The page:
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Joel 1:5

Context

1:5 Wake up, you drunkards, 1  and weep!

Wail, all you wine drinkers, 2 

because the sweet wine 3  has been taken away 4  from you. 5 

Joel 3:18

Context

3:18 On that day 6  the mountains will drip with sweet wine, 7 

and the hills will flow with milk. 8 

All the dry stream beds 9  of Judah will flow with water.

A spring will flow out from the temple 10  of the Lord,

watering the Valley of Acacia Trees. 11 

1 sn The word drunkards has a double edge here. Those accustomed to drinking too much must now lament the unavailability of wine. It also may hint that the people in general have become religiously inebriated and are unresponsive to the Lord. They are, as it were, drunkards from a spiritual standpoint.

2 sn Joel addresses the first of three groups particularly affected by the locust plague. In v. 5 he describes the effects on the drunkards, who no longer have a ready supply of intoxicating wine; in vv. 11-12 he describes the effects on the farmers, who have watched their labors come to naught because of the insect infestation; and in vv. 13-14 he describes the effects on the priests, who are no longer able to offer grain sacrifices and libations in the temple.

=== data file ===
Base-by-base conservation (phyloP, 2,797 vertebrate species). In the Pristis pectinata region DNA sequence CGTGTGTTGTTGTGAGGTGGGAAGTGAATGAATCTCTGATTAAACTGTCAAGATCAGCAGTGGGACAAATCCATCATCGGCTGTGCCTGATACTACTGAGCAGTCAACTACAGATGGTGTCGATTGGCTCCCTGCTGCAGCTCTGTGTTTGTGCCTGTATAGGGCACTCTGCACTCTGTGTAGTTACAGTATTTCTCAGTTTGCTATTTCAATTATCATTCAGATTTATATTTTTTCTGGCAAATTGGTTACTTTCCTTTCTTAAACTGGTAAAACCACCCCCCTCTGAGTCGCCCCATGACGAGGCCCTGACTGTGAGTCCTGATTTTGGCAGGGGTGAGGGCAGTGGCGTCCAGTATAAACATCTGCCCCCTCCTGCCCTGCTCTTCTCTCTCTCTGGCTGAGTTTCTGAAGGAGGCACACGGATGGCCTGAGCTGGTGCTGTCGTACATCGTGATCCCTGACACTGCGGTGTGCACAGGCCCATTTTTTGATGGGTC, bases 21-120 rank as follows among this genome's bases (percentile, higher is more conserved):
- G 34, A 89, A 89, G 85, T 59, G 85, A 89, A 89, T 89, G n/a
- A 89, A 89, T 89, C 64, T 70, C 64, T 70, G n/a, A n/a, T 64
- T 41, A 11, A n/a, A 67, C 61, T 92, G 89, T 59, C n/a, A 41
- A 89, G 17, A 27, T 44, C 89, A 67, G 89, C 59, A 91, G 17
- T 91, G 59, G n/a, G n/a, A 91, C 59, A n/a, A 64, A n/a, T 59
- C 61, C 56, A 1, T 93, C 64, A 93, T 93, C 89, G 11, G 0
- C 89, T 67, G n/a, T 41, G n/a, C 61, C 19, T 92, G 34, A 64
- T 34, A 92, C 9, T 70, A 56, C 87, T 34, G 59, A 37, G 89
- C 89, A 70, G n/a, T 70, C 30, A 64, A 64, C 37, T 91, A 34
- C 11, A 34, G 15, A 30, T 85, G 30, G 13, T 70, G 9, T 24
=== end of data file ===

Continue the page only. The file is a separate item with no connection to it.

3 tn Heb “over the sweet wine, because it.” Cf. KJV, NIV, TEV, NLT “new wine.”

4 tn Heb “cut off” (so KJV, ASV, NASB, NRSV); NAB “will be withheld.”

5 tn Heb “your mouth.” This is a synecdoche of part (the mouth) for whole (the person).

6 tn Heb “and it will come about in that day.”

7 tn Many English translations read “new wine” or “sweet wine,” meaning unfermented wine, i.e., grape juice.

8 sn The language used here is a hyperbolic way of describing both a bountiful grape harvest (“the mountains will drip with juice”) and an abundance of cattle (“the hills will flow with milk”). In addition to being hyperbolic, the language is also metonymical (effect for cause).

9 tn Or “seasonal streams.”

10 tn Heb “house.”

11 tn Heb “valley of Shittim.” The exact location of the Valley of Acacia Trees is uncertain. The Hebrew word שִׁטִּים (shittim) refers to a place where the acacia trees grow, which would be a very arid and dry place. The acacia tree can survive in such locations, whereas most other trees require more advantageous conditions. Joel’s point is that the stream that has been mentioned will proceed to the most dry and barren of locations in the vicinity of Jerusalem.



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